Promoting decentralisation, stabilising Libya

Project description

Bezeichnung: Promoting decentralisation to contribute to stability in Libya
Commissioned by: German Federal Ministry for Economic Cooperation and Development (BMZ)
Country: Libya
Lead executing agency: Ministry of Local Governance
Overall term: 2019 to 2022

Context

The national unity government in Libya – the Government of National Accord (GNA) – was formed in 2015 under the brokerage of the United Nations after civil war broke out. The government is weakened due to the many ongoing conflicts between rival powers. So far, the GNA has not managed to overcome the political division in the country or restore state authority. 

The resulting deterioration of basic services, including water supply, waste disposal and sanitation, has been compensated by elected city councillors as far as possible. This shows the need for systematic decentralisation.

A decentralised state structure for Libya has been enshrined in law since 2012 (Public Law 59). Despite this, there is no systematic decentralisation strategy with the relevant planning to implement it and the expertise required. Furthermore, there is, as yet, no budget framework for public expenditure and no financing procedure for municipalities, nor are there any budgets for cities and municipal development. 

In order to develop all Libyan municipalities in the long term and build a state, the government has to be supported in its coordinating role to implement Libya’s decentralisation process.

Objective

The basis for an inclusive design of state decentralisation in Libya is created.

Approach

The project focuses on four main fields of action. This creates conditions for integrated planning of Libya-wide decentralisation reforms at national level.

The project builds the capacities of key stakeholders. The Ministry of Local Governance (MoLG) is being advised and supported so it can perform its leading role in the coordination and shaping of the reform process. The project includes further supporting measures such as training for public servants, developing a restructuring plan for the MoLG and setting up cross-regional working groups.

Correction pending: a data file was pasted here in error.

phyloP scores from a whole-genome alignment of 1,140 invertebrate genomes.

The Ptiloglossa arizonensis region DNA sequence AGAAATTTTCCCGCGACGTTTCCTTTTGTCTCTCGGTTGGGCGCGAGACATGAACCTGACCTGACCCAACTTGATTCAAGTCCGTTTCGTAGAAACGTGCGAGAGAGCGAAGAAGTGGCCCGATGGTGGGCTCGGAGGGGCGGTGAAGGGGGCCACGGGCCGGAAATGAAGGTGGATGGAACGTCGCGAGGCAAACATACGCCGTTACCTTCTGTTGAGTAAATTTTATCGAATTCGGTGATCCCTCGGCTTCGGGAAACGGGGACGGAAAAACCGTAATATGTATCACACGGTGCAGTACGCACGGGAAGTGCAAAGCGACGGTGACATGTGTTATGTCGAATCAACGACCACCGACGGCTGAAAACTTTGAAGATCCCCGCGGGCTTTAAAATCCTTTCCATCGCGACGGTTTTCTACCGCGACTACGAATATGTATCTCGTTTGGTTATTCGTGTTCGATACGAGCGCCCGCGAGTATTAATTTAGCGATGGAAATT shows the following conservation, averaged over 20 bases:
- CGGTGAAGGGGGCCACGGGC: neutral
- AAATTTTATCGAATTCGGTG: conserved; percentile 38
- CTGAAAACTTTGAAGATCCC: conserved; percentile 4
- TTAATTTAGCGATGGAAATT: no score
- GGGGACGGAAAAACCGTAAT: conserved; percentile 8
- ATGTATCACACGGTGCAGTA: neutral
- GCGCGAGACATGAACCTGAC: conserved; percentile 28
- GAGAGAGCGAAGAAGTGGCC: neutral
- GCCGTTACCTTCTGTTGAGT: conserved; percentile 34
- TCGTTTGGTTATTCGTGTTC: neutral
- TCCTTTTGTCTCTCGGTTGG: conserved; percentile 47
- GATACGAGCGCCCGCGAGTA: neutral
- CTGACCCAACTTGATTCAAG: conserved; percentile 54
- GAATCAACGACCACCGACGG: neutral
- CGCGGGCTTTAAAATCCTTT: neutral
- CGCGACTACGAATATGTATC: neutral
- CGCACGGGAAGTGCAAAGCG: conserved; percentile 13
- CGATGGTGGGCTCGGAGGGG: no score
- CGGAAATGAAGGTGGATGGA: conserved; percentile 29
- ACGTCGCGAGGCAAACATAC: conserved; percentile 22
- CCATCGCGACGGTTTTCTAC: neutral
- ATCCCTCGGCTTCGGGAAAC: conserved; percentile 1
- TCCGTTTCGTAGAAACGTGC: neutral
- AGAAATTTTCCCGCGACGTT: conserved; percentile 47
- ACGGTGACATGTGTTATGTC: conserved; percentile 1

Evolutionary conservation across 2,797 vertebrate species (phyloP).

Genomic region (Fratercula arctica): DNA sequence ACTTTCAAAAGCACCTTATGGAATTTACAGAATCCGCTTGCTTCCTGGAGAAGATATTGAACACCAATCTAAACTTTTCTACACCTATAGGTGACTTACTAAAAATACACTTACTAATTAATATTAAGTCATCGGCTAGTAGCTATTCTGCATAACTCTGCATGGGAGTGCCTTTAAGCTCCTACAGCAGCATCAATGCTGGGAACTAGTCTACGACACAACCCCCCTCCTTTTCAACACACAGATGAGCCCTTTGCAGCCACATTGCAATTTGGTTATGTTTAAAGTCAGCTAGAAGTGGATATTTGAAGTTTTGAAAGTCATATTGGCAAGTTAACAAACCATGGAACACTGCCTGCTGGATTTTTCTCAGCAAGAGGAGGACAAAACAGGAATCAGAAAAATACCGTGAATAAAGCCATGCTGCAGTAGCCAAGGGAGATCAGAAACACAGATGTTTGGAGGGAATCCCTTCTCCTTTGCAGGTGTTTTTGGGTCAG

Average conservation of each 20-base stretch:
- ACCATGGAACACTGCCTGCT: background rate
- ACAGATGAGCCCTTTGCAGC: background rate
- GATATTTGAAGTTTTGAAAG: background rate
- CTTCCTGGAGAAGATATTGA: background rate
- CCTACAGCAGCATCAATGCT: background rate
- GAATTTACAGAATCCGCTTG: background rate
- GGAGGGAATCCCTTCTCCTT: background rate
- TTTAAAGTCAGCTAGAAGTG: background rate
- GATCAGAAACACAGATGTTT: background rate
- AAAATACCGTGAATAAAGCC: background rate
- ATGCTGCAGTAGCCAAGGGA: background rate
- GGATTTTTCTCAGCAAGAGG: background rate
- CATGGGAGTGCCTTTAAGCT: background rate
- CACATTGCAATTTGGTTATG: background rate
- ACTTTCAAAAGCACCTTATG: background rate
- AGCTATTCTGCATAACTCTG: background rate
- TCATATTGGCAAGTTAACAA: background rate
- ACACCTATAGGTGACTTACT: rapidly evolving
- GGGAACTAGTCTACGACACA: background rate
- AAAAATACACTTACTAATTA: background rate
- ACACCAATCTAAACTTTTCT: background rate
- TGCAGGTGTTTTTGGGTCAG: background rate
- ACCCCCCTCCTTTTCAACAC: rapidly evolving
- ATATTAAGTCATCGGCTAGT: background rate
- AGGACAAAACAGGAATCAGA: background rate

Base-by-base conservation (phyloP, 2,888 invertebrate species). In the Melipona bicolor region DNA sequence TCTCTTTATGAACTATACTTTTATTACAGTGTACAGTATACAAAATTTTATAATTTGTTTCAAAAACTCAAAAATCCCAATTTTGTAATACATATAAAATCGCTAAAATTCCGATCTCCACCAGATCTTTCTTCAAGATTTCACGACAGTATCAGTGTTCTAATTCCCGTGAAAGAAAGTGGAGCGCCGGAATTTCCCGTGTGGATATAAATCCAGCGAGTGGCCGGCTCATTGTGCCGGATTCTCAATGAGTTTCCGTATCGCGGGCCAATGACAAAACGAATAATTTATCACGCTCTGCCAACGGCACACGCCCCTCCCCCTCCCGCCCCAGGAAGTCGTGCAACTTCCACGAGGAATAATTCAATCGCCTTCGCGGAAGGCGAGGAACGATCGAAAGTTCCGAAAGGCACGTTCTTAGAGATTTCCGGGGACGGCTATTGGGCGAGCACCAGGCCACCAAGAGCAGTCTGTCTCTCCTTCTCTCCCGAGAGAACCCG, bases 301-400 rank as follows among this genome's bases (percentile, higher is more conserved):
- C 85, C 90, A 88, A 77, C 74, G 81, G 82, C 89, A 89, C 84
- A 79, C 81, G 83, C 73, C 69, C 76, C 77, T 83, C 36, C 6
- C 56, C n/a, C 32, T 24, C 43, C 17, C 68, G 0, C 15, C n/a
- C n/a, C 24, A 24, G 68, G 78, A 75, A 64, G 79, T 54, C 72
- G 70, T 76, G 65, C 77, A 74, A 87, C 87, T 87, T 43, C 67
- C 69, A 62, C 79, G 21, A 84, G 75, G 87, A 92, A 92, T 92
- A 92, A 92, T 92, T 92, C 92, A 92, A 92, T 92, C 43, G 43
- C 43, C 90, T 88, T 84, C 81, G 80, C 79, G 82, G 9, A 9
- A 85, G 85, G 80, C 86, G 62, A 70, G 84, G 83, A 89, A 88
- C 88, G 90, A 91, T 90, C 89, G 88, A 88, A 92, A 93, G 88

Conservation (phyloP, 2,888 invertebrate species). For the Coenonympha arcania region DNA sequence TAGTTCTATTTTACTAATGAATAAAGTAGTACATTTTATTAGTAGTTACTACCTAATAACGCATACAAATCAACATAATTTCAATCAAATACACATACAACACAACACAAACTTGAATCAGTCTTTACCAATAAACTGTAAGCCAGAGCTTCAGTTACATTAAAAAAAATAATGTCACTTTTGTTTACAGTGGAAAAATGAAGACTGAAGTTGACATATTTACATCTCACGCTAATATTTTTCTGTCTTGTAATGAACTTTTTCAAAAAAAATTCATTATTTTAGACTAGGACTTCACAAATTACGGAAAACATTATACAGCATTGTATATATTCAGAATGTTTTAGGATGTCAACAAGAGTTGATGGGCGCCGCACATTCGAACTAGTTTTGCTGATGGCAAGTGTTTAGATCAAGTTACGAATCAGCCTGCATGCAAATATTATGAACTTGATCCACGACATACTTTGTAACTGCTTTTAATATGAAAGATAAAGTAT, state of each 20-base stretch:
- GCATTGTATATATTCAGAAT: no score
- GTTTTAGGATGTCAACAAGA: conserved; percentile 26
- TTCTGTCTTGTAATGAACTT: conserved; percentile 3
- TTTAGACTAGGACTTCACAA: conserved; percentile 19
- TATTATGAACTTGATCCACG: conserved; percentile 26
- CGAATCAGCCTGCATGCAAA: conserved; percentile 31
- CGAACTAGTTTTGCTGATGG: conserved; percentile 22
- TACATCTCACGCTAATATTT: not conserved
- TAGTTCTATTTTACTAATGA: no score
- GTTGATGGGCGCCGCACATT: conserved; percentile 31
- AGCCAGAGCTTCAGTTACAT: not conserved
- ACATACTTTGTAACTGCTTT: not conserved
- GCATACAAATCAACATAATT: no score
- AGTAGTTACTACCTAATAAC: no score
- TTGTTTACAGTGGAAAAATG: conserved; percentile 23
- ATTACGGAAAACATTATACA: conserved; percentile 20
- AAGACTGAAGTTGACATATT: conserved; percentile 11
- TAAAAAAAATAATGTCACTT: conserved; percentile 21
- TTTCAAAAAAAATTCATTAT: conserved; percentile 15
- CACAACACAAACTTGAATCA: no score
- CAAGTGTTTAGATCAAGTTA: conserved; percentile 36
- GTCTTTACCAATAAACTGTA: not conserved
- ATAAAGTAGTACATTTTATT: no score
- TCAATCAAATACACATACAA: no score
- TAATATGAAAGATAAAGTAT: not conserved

Cooperation between departments and the regions is being improved.

The coordinating body for several ministries, the Higher Council for Decentralization (HCD) and interregional dialogue and coordination forums are being supported. As part of these measures, steering and monitoring committees are being established and contact points are being set up in the sectoral ministries.

Initial experiences of implementing decentralisation are being processed.

The capacities required to transfer individual functions and the corresponding financial resources from the central government to the local governments are being developed. Decentralisation is being piloted with the aid of specific services. Possible areas include waste disposal, fee collection, improved environmental management and restructuring water supply and sanitation.

A target group-oriented communication strategy is being created.

Information is being collected from all the state actors and citizens affected by the decentralisation reform. Cross-regional communication teams are being formed and information brochures are being written in the various languages of the country.